The 1930s saw a proliferation of anti-Semitic groups in the U.S., many of which openly sympathized with Nazism and held mass rallies where they displayed swastikas and related symbols. While the Jewish establishment sought legal means to combat them, some Jews favored a more direct approach. Based on his interviews with Meyer Lansky and others, Robert Rockaway explains what that approach entailed:
Nathan Perlman, a judge and former Republican congressman, was one Jewish leader who believed that the Jews should demonstrate more militancy. In 1935, he surreptitiously contacted Meyer Lansky, a leading organized-crime figure born on the fourth of July, and asked him to help. . . . Perlman assured Lansky that money and legal assistance would be put at his disposal. The only stipulation was that no Nazis be killed. . . . Lansky reluctantly agreed. . . . Always very sensitive about anti-Semitism, Lansky was acutely aware of what the Nazis were doing to Jews [in Europe]. . . .
Lansky rounded up some of his tough associates and went around New York disrupting Nazi meetings. Young Jews not connected to him or to the rackets also volunteered to help, and Lansky and others taught them how to use their fists and handle themselves in a fight. Lansky’s crews worked very professionally. Nazi arms, legs, and ribs were broken and skulls cracked, but no one died. The attacks continued for more than a year. And Lansky earned quite a reputation for doing this work. . . .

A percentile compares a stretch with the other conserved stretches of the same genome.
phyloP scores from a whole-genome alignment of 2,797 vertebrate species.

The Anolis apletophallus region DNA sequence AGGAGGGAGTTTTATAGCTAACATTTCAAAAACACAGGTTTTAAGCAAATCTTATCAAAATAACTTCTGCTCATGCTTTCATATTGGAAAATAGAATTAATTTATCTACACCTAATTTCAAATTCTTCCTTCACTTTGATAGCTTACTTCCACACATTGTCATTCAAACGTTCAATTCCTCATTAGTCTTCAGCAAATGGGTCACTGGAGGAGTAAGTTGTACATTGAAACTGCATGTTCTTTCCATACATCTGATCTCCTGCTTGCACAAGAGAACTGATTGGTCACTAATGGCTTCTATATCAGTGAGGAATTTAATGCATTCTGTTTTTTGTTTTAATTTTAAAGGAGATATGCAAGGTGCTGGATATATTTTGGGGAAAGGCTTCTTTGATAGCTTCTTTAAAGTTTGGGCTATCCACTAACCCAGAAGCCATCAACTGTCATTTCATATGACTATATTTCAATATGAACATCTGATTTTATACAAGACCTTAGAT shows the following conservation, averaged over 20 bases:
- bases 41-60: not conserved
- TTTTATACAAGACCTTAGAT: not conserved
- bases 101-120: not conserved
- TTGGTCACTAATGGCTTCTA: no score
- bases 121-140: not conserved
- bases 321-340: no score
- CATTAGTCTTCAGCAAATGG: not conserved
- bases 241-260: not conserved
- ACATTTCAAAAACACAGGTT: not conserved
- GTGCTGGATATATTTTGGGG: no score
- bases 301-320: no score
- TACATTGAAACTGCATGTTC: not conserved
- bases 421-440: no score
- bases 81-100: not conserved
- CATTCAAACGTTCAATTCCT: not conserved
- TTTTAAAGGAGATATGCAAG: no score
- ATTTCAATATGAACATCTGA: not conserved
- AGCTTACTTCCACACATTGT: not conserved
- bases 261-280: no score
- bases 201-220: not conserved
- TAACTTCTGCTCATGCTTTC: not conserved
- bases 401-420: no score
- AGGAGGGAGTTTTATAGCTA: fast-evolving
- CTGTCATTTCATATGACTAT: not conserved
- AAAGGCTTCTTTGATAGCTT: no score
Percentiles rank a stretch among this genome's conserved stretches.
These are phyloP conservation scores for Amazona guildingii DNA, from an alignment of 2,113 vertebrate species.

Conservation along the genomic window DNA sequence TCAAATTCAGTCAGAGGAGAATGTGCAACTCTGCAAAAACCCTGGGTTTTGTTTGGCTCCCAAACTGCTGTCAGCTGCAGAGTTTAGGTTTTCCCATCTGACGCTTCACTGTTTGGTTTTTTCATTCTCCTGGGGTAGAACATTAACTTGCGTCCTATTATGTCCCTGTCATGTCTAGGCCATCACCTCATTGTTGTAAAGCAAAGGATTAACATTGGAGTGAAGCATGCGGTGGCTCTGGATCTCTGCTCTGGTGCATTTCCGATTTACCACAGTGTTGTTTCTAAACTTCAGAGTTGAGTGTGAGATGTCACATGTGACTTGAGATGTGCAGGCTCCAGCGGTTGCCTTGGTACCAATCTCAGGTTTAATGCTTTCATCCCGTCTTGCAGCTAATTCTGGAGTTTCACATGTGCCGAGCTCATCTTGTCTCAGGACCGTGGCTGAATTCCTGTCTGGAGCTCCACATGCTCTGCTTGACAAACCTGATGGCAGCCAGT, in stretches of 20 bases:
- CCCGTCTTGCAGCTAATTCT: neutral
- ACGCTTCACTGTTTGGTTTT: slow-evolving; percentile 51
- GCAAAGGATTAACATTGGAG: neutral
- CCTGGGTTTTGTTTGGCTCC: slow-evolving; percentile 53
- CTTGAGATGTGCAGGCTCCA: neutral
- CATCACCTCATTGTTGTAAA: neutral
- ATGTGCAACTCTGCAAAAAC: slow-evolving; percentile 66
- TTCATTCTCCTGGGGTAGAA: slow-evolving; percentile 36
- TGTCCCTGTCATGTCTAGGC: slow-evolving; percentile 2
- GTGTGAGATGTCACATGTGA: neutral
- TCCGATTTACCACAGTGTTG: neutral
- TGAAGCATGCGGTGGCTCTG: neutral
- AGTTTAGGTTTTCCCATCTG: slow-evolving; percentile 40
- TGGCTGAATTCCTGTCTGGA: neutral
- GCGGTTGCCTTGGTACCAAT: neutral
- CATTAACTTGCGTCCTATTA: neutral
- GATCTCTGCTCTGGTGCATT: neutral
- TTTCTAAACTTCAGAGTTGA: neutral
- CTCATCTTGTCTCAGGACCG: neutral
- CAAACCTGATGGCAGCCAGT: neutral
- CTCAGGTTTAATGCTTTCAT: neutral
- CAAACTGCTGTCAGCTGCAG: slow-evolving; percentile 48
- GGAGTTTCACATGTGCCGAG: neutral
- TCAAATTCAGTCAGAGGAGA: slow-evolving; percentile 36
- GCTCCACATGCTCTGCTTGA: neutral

Similar efforts were organized in Minneapolis, Newark, and elsewhere. Rockaway concludes:
What did Jewish communal leaders think about this? Publicly they evinced shame and horror at the criminal activities and notoriety of the gangsters because they epitomized the “bad Jew,” the evildoer who would bring hatred on the whole community. Privately they appreciated the mobsters who boldly took action against the Nazis and anti-Semites. Although the gangsters may have distressed the Jewish establishment, they did earn the admiration of the Jewish man-on-the-street, especially among Jewish youngsters.
The talk-show host Larry King admitted that when he was growing up in Brooklyn, “Jewish gangsters were our heroes. Even the bad ones were heroes to us.” The 1930s were a time fraught with danger for Jews. For some Jewish mobsters, it proved to be a time when they could do something positive to protect their community from Nazis and anti-Semites.